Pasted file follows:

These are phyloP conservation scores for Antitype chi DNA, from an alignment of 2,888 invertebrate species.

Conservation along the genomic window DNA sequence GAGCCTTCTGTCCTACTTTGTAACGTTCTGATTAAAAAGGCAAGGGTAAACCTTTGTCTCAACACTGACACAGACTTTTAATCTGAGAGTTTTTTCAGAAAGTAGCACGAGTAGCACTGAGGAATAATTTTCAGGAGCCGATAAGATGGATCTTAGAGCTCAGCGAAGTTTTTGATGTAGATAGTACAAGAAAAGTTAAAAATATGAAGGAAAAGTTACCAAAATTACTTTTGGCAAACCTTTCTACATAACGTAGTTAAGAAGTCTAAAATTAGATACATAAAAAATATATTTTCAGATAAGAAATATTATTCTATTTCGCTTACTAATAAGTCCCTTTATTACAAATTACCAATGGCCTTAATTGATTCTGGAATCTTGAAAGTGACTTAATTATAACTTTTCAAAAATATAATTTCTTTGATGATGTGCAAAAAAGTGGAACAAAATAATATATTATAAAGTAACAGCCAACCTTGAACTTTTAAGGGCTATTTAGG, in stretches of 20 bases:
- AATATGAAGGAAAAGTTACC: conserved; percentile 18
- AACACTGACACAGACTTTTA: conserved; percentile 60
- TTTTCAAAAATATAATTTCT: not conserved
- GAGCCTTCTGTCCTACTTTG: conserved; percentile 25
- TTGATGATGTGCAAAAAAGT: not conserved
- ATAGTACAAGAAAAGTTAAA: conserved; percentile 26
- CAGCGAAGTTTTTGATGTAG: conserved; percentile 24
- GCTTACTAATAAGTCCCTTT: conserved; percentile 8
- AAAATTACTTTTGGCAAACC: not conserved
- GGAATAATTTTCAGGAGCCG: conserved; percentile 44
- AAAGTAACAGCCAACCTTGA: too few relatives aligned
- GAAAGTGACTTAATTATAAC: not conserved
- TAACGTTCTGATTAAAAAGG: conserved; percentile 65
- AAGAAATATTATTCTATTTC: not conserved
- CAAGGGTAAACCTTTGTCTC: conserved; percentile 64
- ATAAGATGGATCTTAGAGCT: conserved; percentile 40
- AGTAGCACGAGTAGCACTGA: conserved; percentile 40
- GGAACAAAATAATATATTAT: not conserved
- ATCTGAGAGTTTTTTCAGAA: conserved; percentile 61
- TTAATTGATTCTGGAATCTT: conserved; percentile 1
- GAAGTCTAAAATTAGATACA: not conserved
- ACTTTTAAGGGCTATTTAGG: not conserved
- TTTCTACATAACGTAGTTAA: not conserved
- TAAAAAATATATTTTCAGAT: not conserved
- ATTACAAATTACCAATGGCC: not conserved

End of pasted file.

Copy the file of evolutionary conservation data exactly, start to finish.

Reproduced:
These are phyloP conservation scores for Antitype chi DNA, from an alignment of 2,888 invertebrate species.

Conservation along the genomic window DNA sequence GAGCCTTCTGTCCTACTTTGTAACGTTCTGATTAAAAAGGCAAGGGTAAACCTTTGTCTCAACACTGACACAGACTTTTAATCTGAGAGTTTTTTCAGAAAGTAGCACGAGTAGCACTGAGGAATAATTTTCAGGAGCCGATAAGATGGATCTTAGAGCTCAGCGAAGTTTTTGATGTAGATAGTACAAGAAAAGTTAAAAATATGAAGGAAAAGTTACCAAAATTACTTTTGGCAAACCTTTCTACATAACGTAGTTAAGAAGTCTAAAATTAGATACATAAAAAATATATTTTCAGATAAGAAATATTATTCTATTTCGCTTACTAATAAGTCCCTTTATTACAAATTACCAATGGCCTTAATTGATTCTGGAATCTTGAAAGTGACTTAATTATAACTTTTCAAAAATATAATTTCTTTGATGATGTGCAAAAAAGTGGAACAAAATAATATATTATAAAGTAACAGCCAACCTTGAACTTTTAAGGGCTATTTAGG, in stretches of 20 bases:
- AATATGAAGGAAAAGTTACC: conserved; percentile 18
- AACACTGACACAGACTTTTA: conserved; percentile 60
- TTTTCAAAAATATAATTTCT: not conserved
- GAGCCTTCTGTCCTACTTTG: conserved; percentile 25
- TTGATGATGTGCAAAAAAGT: not conserved
- ATAGTACAAGAAAAGTTAAA: conserved; percentile 26
- CAGCGAAGTTTTTGATGTAG: conserved; percentile 24
- GCTTACTAATAAGTCCCTTT: conserved; percentile 8
- AAAATTACTTTTGGCAAACC: not conserved
- GGAATAATTTTCAGGAGCCG: conserved; percentile 44
- AAAGTAACAGCCAACCTTGA: too few relatives aligned
- GAAAGTGACTTAATTATAAC: not conserved
- TAACGTTCTGATTAAAAAGG: conserved; percentile 65
- AAGAAATATTATTCTATTTC: not conserved
- CAAGGGTAAACCTTTGTCTC: conserved; percentile 64
- ATAAGATGGATCTTAGAGCT: conserved; percentile 40
- AGTAGCACGAGTAGCACTGA: conserved; percentile 40
- GGAACAAAATAATATATTAT: not conserved
- ATCTGAGAGTTTTTTCAGAA: conserved; percentile 61
- TTAATTGATTCTGGAATCTT: conserved; percentile 1
- GAAGTCTAAAATTAGATACA: not conserved
- ACTTTTAAGGGCTATTTAGG: not conserved
- TTTCTACATAACGTAGTTAA: not conserved
- TAAAAAATATATTTTCAGAT: not conserved
- ATTACAAATTACCAATGGCC: not conserved